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  1. This dataset includes the concentrations and conditional stability constants of iron-binding organic ligands in samples collected during an extension study of the Multidisciplinary drifting Observatory for the Study of Arctic Climate (MOSAiC) project and measured by competitive ligand exchange-adsorptive cathodic stripping voltammetry (CLE-AdCSV). These samples originated from a spring melt field campaign conducted in Utqiaġvik, Alaska. This campaign was designed when the MOSAiC expedition could no longer accommodate spring melt trace metal work. The melt season was a key period of our effort during MOSAiC and necessary for addressing our proposed hypotheses. Using facilities in Utqiaġvik hosted by Ukpeaǵvik Iñupiat Corporation (UIC), we studied sea ice processes during the spring melt cycle from April – June of 2021. Four UAF Scientists participated in the field campaign. During that time, sea ice, snow and water samples were obtained from homogenous, flat, landfast ice at high (2-3 times a week) temporal resolution. 
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  2. Using facilities in Utqiaġvik hosted by Ukpeaǵvik Iñupiat Corporation (UIC), we studied sea ice processes during the spring melt cycle from April – June of 2021. During that time, sea ice, snow and water samples were obtained from homogenous, flat, landfast ice. The dataset produced from this campaign is also unique in that its temporal coverage of the spring melt is higher resolution than any other biogeochemical sampling conducted in this region previously (2-3 times a week for all parameters sampled). The datasets herein include sea ice macronutrients, salinity, temperature, and density; sea ice micronutrients; and bottom ice chlorophyll. 
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  3. Methylmercury (MeHg) is a neurotoxin that bioaccumulates to potentially harmful concentrations in Arctic and Subarctic marine predators and those that consume them. Monitoring and modeling MeHg bioaccumulation and biogeochemical cycling in the ocean requires an understanding of the mechanisms behind net mercury (Hg) methylation. The key functional gene pair for Hg methylation,hgcAB, is widely distributed throughout ocean basins and spans multiple microbial phyla. While multiple microbially mediated anaerobic pathways for Hg methylation in the ocean are known, the majority ofhgcAhomologs have been found in oxic subsurface waters, in contrast to other ecosystems. In particular, microaerophilicNitrospina, a genera of nitrite-oxidizing bacteria containing ahgcA-like sequence, have been proposed as a potentially important Hg methylator in the upper ocean. The objective of this work was therefore to examine the potential of nitrifiers as Hg methylators and quantify total Hg and MeHg across three Arctic and Subarctic seas (the Gulf of Alaska, the Bering Sea and the Chukchi Sea) in regions whereNitrospinaare likely present. In Spring 2021, samples for Hg analysis were obtained with a trace metal clean rosette across these seas. Mercury methylation rates were quantified in concert with nitrification rates using onboard incubation experiments with additions of stable isotope-labeled Hg and NH4+. A significant correlation between Hg methylation and nitrification was observed across all sites (R2= 0.34,p< 0.05), with the strongest correlation in the Chukchi Sea (R2= 0.99,p< 0.001).Nitrospina-specifichgcA-like genes were detected at all sites. This study, linking Hg methylation and nitrification in oxic seawater, furthers understanding of MeHg cycling in these high latitude waters, and the ocean in general. Furthermore, these studies inform predictions of how climate and human interactions could influence MeHg concentrations across the Arctic in the future.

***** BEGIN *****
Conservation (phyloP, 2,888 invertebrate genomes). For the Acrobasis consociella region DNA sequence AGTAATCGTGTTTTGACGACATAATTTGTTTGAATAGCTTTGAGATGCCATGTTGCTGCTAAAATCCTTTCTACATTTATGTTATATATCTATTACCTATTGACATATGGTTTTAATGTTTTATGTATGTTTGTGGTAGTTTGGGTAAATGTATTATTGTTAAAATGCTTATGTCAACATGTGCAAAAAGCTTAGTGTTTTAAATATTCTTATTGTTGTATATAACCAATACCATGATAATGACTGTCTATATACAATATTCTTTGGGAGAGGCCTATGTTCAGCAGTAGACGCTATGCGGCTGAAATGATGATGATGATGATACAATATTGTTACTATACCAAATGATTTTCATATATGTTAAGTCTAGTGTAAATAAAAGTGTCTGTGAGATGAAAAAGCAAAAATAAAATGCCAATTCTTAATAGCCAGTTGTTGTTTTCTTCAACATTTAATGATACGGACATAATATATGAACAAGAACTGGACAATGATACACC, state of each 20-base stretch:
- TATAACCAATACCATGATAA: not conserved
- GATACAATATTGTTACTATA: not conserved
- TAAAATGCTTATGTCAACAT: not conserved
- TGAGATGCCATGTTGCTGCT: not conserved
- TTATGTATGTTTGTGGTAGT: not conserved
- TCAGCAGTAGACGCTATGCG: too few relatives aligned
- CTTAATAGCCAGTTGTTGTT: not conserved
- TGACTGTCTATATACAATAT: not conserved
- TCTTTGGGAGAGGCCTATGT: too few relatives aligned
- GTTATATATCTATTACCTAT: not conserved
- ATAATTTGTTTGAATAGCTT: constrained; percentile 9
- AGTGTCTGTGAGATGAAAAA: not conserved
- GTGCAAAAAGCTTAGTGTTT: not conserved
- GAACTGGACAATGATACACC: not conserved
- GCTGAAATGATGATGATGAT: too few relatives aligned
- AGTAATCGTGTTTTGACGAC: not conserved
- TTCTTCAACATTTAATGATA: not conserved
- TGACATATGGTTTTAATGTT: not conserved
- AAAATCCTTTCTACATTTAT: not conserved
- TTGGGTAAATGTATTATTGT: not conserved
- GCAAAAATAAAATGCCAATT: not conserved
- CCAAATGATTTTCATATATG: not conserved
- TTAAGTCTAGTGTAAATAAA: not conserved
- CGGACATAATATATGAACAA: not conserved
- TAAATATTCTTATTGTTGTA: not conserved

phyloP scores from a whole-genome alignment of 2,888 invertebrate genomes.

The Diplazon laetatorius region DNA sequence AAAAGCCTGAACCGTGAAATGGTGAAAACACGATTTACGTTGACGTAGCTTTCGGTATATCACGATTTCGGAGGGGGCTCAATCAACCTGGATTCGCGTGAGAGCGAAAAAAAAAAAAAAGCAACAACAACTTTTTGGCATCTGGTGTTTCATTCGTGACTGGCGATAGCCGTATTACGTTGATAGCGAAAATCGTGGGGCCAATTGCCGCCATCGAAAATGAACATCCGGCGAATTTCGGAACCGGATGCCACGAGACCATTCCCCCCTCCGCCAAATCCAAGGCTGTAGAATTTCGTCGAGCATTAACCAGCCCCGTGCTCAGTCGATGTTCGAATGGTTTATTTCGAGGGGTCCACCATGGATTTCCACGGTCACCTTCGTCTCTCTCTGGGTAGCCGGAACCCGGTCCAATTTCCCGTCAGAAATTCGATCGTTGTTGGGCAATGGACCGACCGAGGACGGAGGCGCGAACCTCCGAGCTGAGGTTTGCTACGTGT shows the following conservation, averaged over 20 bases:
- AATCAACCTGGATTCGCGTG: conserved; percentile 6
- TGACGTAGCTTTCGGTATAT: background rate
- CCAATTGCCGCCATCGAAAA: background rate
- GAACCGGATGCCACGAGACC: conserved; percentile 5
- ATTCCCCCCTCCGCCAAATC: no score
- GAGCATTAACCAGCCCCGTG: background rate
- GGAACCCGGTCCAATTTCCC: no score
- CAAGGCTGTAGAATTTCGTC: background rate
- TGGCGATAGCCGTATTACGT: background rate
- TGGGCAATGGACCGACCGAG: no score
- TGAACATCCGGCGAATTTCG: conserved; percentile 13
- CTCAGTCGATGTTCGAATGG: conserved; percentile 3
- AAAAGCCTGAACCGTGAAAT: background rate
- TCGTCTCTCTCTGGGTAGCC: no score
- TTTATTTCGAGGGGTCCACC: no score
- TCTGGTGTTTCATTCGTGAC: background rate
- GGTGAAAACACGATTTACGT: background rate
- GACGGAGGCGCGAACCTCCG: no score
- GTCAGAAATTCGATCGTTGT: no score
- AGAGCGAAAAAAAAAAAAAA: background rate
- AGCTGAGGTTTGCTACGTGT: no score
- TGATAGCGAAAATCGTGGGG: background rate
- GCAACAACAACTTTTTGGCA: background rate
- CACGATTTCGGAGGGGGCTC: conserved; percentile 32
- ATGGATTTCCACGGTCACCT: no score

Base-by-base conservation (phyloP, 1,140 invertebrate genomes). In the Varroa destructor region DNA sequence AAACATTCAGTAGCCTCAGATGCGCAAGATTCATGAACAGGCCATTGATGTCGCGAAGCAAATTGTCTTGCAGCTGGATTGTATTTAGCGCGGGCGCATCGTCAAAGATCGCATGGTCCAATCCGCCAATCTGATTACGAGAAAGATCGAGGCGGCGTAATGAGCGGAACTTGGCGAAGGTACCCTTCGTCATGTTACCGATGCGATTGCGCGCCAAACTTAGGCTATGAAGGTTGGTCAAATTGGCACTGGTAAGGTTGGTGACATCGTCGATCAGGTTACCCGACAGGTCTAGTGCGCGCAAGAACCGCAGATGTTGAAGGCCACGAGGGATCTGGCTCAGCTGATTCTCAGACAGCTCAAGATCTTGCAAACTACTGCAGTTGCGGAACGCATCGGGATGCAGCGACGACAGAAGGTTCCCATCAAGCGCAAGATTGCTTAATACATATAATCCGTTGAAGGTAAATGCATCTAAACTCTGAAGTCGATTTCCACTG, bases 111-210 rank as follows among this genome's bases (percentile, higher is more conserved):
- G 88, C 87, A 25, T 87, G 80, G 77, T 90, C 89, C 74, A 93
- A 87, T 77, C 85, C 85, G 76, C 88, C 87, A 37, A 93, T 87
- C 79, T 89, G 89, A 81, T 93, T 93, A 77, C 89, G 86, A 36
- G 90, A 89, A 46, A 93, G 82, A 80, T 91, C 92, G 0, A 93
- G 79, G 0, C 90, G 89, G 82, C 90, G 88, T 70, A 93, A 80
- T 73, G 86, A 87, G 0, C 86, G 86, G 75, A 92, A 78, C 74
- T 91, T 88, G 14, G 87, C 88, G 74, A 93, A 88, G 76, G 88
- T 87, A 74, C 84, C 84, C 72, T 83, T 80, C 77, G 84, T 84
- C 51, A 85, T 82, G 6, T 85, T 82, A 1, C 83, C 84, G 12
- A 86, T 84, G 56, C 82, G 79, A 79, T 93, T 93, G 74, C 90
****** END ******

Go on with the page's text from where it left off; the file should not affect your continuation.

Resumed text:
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    Free, publicly-accessible full text available May 25, 2024